In addition, some items may not have primary logistics information and/or other designations, and the restricted designations database 124 may be useful for such items. For example, an item may not have an NSN associated with it. The DOD may purchase such an item from the public without issuing an NSN and later sell the item as a part of DOD surplus. Also, in some cases the primary designation may be missing. For example, it is possible that the NSN associated with an item is missing. If a document accompanying an item is missing, the NSN may not be readily available without going through the DOD's past inventory records. In such cases, the item may be assigned a Local Stock Number (“LSN”) or other designation by, for example, a property specialist and/or automated processing system. The property specialist may be able to identify the item and the classification the item belongs to and accordingly make up an LSN that comprises a series of digits, for example, four digits, corresponding to the classification of the item, and a brief description, for example, item name. Thus, the LSN may not be identifiable in an automated fashion using FLIS 130 or secondary logistics information database 132. Accordingly, the restricted designations database 124 may be used to identify items with missing primary logistics information and/or other designations, such as NSNs, as restricted according to the item's description.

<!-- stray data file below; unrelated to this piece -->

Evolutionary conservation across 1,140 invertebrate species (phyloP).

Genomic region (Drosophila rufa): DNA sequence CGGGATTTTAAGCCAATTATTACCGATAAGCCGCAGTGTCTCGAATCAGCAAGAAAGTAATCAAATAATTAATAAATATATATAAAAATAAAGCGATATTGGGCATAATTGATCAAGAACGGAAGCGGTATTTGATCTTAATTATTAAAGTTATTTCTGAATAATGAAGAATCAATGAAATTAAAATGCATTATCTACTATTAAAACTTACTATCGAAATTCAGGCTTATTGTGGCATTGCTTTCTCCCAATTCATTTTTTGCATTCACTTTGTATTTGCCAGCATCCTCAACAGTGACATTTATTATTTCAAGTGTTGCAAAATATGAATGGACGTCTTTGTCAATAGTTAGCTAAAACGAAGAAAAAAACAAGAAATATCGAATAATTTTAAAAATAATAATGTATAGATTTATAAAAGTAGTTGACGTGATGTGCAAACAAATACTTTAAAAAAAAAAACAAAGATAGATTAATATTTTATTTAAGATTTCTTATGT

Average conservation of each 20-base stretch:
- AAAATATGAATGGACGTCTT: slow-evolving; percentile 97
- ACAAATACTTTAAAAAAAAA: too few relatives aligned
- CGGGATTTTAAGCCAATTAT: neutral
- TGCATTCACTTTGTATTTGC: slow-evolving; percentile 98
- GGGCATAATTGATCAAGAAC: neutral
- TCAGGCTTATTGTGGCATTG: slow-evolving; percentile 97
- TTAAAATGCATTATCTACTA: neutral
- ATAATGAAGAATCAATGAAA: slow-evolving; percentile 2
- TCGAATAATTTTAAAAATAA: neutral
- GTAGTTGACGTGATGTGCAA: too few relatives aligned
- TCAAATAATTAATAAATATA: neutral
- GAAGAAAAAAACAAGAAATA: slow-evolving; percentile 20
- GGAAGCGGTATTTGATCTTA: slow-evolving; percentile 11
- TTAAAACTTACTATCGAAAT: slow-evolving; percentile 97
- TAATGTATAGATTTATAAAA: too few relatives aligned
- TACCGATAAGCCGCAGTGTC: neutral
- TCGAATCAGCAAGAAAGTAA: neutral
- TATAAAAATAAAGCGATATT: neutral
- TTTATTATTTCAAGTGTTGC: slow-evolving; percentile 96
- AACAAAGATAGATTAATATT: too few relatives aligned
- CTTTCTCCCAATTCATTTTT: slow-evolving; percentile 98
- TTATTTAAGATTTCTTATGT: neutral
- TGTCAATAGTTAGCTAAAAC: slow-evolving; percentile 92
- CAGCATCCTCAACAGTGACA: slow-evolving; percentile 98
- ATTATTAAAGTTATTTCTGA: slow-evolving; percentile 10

In an exemplary embodiment, if an item description includes a word designation from the list of restricted designations database 124, the item may be flagged for further examination. In an exemplary embodiment, a technician and/or automated processing system may examine the flagged items in order to determine whether they should be restricted. Alternatively, an item flagged according to the list of restricted designations database 124 may automatically become restricted. In a further embodiment, however, there may be different types of flags associated with each such designation, such that appearance of certain designations in the description of an item may create a flag that automatically restricts the item, whereas other word designations may create a different flag that would require a technician and/or automated processing system to examine the items.